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The Digital Person
New York : New York University Press, 2004
KF1263 .C65 S66 2004
Seven days a week, twenty-four hours a day, electronic databases are compiling information about you. As you surf the Internet, an unprecedented amount of your personal information is being recorded and preserved forever in the digital minds of computers. For each individual, these databases create a profile of activities, interests, and preferences used to investigate backgrounds, check credit, market products, and make a wide variety of decisions affecting our lives.
The creation and implementation of these databases - which Daniel J. Solove calls "digital dossiers" - has thus far gone largely unchecked. In this startling account, Solove explains why these digital profiles pose a grave threat to our privacy. For example, they increase our vulnerability to identity theft, a serious crime that has been escalating at an alarming rate. Moreover, since September 11, the government has been tapping into vast stores of information collected by businesses and using it to profile people for criminal or terrorist activity.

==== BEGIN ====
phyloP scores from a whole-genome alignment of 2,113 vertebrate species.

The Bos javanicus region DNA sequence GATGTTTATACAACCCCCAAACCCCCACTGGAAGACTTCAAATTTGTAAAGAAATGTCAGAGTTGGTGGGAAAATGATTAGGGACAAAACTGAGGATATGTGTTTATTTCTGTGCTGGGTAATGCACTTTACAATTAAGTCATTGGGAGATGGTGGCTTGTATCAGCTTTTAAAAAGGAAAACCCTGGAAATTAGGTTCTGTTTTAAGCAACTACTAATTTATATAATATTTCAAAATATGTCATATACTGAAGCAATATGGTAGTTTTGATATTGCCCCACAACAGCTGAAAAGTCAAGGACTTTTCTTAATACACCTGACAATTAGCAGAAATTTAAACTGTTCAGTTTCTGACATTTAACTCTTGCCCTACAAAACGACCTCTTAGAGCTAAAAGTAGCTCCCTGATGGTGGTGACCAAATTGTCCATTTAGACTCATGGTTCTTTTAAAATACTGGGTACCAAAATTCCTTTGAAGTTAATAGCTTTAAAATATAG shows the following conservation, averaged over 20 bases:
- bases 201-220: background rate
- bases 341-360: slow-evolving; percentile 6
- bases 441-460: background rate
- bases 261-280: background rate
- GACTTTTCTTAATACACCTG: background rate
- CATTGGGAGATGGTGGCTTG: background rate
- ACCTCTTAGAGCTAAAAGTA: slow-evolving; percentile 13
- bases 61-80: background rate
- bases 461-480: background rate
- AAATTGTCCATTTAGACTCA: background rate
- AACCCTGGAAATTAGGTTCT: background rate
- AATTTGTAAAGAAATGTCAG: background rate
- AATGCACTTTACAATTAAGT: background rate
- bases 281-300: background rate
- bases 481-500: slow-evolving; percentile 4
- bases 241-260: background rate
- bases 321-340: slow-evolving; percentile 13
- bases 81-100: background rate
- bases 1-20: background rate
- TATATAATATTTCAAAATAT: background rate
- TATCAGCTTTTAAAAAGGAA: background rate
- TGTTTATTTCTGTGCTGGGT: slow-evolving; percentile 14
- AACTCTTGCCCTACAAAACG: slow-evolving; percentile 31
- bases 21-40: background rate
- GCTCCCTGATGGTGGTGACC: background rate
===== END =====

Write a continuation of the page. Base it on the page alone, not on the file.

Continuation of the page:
The Digital Person not only explores these problems, but provides a compelling account of how we can respond to them. Using a wide variety of sources, including history, philosophy, and literature, Solove puts forth a new understanding of what privacy is, one that is appropriate for the new challenges of the Information Age. Solove recommends how the law can be reformed to simultaneously protect our privacy and allow us to enjoy the benefits of our increasingly digital world.
Quoted from dustjacket.